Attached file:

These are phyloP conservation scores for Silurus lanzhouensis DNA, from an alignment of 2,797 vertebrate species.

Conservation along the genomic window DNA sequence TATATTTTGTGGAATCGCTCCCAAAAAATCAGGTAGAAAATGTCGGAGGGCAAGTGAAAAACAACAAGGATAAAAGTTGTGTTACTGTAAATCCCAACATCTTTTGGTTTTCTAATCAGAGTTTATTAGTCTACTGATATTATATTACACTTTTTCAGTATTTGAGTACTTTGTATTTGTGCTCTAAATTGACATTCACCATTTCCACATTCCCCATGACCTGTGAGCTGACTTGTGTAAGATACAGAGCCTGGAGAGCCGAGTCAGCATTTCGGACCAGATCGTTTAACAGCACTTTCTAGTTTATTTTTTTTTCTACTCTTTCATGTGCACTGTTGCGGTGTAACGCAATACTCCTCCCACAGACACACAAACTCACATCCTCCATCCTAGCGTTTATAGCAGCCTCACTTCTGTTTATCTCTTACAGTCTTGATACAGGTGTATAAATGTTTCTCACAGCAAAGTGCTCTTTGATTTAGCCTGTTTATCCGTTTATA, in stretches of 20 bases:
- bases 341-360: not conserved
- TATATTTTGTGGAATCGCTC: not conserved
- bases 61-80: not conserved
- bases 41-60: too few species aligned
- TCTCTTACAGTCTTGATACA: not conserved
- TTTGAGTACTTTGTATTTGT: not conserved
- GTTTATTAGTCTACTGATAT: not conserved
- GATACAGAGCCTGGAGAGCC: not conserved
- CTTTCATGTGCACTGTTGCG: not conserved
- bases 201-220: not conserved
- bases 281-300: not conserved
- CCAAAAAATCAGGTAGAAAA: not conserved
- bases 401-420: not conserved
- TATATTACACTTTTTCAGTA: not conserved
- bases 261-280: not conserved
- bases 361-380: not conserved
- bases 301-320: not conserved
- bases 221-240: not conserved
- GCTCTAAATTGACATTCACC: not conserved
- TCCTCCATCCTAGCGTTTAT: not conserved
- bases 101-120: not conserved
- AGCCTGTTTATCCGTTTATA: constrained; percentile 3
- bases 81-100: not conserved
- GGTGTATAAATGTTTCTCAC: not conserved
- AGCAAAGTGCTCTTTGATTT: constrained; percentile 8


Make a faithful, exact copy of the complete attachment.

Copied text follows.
These are phyloP conservation scores for Silurus lanzhouensis DNA, from an alignment of 2,797 vertebrate species.

Conservation along the genomic window DNA sequence TATATTTTGTGGAATCGCTCCCAAAAAATCAGGTAGAAAATGTCGGAGGGCAAGTGAAAAACAACAAGGATAAAAGTTGTGTTACTGTAAATCCCAACATCTTTTGGTTTTCTAATCAGAGTTTATTAGTCTACTGATATTATATTACACTTTTTCAGTATTTGAGTACTTTGTATTTGTGCTCTAAATTGACATTCACCATTTCCACATTCCCCATGACCTGTGAGCTGACTTGTGTAAGATACAGAGCCTGGAGAGCCGAGTCAGCATTTCGGACCAGATCGTTTAACAGCACTTTCTAGTTTATTTTTTTTTCTACTCTTTCATGTGCACTGTTGCGGTGTAACGCAATACTCCTCCCACAGACACACAAACTCACATCCTCCATCCTAGCGTTTATAGCAGCCTCACTTCTGTTTATCTCTTACAGTCTTGATACAGGTGTATAAATGTTTCTCACAGCAAAGTGCTCTTTGATTTAGCCTGTTTATCCGTTTATA, in stretches of 20 bases:
- bases 341-360: not conserved
- TATATTTTGTGGAATCGCTC: not conserved
- bases 61-80: not conserved
- bases 41-60: too few species aligned
- TCTCTTACAGTCTTGATACA: not conserved
- TTTGAGTACTTTGTATTTGT: not conserved
- GTTTATTAGTCTACTGATAT: not conserved
- GATACAGAGCCTGGAGAGCC: not conserved
- CTTTCATGTGCACTGTTGCG: not conserved
- bases 201-220: not conserved
- bases 281-300: not conserved
- CCAAAAAATCAGGTAGAAAA: not conserved
- bases 401-420: not conserved
- TATATTACACTTTTTCAGTA: not conserved
- bases 261-280: not conserved
- bases 361-380: not conserved
- bases 301-320: not conserved
- bases 221-240: not conserved
- GCTCTAAATTGACATTCACC: not conserved
- TCCTCCATCCTAGCGTTTAT: not conserved
- bases 101-120: not conserved
- AGCCTGTTTATCCGTTTATA: constrained; percentile 3
- bases 81-100: not conserved
- GGTGTATAAATGTTTCTCAC: not conserved
- AGCAAAGTGCTCTTTGATTT: constrained; percentile 8